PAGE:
What is the shelf life of the bleaching gels? Our chairside gel has a 6-12 month shelf life if refrigerated.

What do the different percentages of bleaching gels mean? For example, a 36% carbamide peroxide gel eventually breaks down into a 10-12% hydrogen peroxide in the mouth. It is the eventual hydrogen peroxide concentration that matters because only in this form can it release the oxygen necessary to perform the actual chemical process of bleaching.

Which bleaching gel works the best? We feel that for fast and safe light-assisted chairside power bleaching, hydrogen peroxide works best. Chairside bleaching is fast because the light accelerates the process and hydrogen peroxide doesn’t need extra time to break down from a buffered form, like carbamide peroxide must do before it can release the oxygen to bleach the teeth.

Carbamide peroxide is best for take home kits because it is more stable and has a longer shelf life. At home use is generally not a speedy process to begin with, so the extra time needed to break down in the mouth to a usable form is not as important as in chairside bleaching. Also, with take home kits, there will be more contact time of the gel to the teeth, so there will be plenty of time for carbamide to do its job.

The part of my teeth near the gums isn’t as white as the rest of the teeth even after bleaching. Why is this? The teeth usually have a seamless whitening transition zone from whiter near the biting surface of the tooth to less white near the gum line. This is normal and is an expected result because the tooth enamel is thinner near the gum line and will show through some of the tooth’s naturally yellower inner dentin layer. It is this slight transition that makes the tooth appear to be more natural and not just a monochrome “Chiclet” of a tooth, which looks very unnatural.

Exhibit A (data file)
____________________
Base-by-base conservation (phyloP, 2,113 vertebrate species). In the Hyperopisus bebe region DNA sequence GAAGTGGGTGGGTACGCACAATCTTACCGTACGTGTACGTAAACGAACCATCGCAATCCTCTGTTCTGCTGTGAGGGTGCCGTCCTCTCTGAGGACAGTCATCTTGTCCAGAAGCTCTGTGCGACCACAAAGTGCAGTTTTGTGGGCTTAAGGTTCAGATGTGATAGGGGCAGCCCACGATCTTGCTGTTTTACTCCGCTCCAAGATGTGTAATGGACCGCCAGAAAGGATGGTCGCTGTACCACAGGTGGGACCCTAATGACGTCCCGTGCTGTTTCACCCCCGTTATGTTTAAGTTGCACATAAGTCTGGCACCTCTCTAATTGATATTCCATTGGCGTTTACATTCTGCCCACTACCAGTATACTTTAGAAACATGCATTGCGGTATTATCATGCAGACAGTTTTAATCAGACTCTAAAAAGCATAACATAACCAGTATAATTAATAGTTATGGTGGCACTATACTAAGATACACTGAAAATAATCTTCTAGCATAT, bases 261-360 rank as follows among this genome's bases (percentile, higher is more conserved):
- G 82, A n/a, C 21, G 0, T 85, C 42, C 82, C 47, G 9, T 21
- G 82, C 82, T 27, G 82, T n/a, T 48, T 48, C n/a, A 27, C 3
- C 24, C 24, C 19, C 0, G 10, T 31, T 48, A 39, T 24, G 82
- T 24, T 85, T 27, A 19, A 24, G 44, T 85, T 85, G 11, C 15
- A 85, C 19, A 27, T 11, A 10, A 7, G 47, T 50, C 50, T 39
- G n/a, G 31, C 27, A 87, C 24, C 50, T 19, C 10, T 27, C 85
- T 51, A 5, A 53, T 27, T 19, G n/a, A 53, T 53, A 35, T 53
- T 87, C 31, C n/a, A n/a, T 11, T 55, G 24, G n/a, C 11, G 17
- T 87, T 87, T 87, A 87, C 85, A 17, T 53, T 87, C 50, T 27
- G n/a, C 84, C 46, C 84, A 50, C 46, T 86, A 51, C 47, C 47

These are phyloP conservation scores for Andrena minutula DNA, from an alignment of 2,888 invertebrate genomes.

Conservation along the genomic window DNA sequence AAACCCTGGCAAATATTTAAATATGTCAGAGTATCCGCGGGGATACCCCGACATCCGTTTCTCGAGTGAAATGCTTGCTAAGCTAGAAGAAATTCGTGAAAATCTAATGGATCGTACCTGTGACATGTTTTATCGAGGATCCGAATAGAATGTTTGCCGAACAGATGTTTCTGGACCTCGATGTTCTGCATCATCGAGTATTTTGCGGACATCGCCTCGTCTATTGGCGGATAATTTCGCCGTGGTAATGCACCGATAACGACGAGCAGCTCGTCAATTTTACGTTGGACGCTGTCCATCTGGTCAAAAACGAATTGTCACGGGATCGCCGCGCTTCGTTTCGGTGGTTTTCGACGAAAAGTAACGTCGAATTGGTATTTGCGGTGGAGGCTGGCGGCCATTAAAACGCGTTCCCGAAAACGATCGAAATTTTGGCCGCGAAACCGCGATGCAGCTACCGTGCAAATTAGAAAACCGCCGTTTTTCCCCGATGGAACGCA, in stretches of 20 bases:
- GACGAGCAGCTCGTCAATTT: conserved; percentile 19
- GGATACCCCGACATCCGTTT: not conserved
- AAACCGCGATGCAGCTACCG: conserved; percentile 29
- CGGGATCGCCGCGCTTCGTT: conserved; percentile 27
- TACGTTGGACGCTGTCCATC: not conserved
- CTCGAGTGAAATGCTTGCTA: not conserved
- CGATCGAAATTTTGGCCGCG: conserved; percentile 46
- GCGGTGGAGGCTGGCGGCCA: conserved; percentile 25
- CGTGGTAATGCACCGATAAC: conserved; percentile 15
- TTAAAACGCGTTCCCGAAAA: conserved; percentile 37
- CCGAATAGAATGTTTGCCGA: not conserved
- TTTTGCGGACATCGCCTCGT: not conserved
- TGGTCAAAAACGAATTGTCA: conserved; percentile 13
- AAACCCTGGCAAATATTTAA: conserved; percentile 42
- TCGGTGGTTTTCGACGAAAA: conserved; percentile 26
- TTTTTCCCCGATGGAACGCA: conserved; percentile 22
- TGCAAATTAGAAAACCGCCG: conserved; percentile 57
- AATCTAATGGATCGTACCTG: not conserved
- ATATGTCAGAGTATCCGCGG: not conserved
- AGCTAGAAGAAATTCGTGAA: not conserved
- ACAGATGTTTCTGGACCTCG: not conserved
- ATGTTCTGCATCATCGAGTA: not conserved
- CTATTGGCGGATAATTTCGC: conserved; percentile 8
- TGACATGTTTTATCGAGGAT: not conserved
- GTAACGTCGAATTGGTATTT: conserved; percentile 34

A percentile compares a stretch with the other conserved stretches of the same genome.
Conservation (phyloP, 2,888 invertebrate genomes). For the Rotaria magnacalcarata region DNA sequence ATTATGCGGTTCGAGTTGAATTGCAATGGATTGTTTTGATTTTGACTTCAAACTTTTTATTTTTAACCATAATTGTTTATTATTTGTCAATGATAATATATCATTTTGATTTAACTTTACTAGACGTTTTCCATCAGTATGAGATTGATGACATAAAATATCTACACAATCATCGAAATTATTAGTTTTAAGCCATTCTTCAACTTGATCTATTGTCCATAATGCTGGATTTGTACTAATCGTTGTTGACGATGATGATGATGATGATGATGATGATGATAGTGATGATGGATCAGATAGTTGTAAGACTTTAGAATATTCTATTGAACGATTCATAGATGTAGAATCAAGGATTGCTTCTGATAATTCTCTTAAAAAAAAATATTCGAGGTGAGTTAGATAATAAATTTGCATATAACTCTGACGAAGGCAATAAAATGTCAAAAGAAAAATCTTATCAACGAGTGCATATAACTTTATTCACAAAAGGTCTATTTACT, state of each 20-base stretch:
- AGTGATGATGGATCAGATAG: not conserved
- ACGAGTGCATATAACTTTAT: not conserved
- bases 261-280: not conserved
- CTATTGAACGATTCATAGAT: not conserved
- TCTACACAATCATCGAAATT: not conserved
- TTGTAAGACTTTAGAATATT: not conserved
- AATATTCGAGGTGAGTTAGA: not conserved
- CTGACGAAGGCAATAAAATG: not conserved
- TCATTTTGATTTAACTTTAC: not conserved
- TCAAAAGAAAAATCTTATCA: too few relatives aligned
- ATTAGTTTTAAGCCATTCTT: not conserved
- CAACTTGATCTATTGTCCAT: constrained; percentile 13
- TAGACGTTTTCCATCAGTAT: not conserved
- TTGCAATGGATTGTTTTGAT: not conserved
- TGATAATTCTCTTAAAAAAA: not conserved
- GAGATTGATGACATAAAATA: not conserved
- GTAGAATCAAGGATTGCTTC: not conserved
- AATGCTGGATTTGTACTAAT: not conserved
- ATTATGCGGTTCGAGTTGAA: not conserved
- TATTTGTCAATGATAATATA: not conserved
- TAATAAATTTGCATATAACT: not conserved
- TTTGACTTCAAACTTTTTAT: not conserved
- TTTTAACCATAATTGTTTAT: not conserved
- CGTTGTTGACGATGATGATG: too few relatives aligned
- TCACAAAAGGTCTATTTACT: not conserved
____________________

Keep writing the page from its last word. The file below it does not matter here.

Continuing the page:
I have small white spots on some of my front teeth. How will bleaching affect these spots? It is normal that certain areas of a tooth that are decalcified will respond and whiten more rapidly than the surrounding tooth structure. The rest of the tooth eventually catches up with the spots and will become more uniform in color as one continues to bleach.

Will this treatment fix my tetracycline stained teeth? Tetracycline stained teeth are caused by the uptake of this antibiotic into the enamel while the tooth is newly forming at the ages of 5-12 years. The staining looks like there are grey to tan “banding” layers in the tooth. This type of staining is very difficult to correct with Cosmetic Teeth Whitening. We recommend that the customer see his or her dentist to have this staining treated by more extensive, aggressive bleaching or by covering the staining with the placement of veneers or crowns.

I have splotchy teeth with mottled tan, brown, and white spots on them, especially the front ones. Will this process repair this? No, this type of staining is known as fluorosis. It was caused by the uptake into the enamel of excessive amounts of fluoride while the customer’s permanent teeth were forming, again between 5-12 years of age. We recommend that the client seek the advice of their dentist to correct this problem.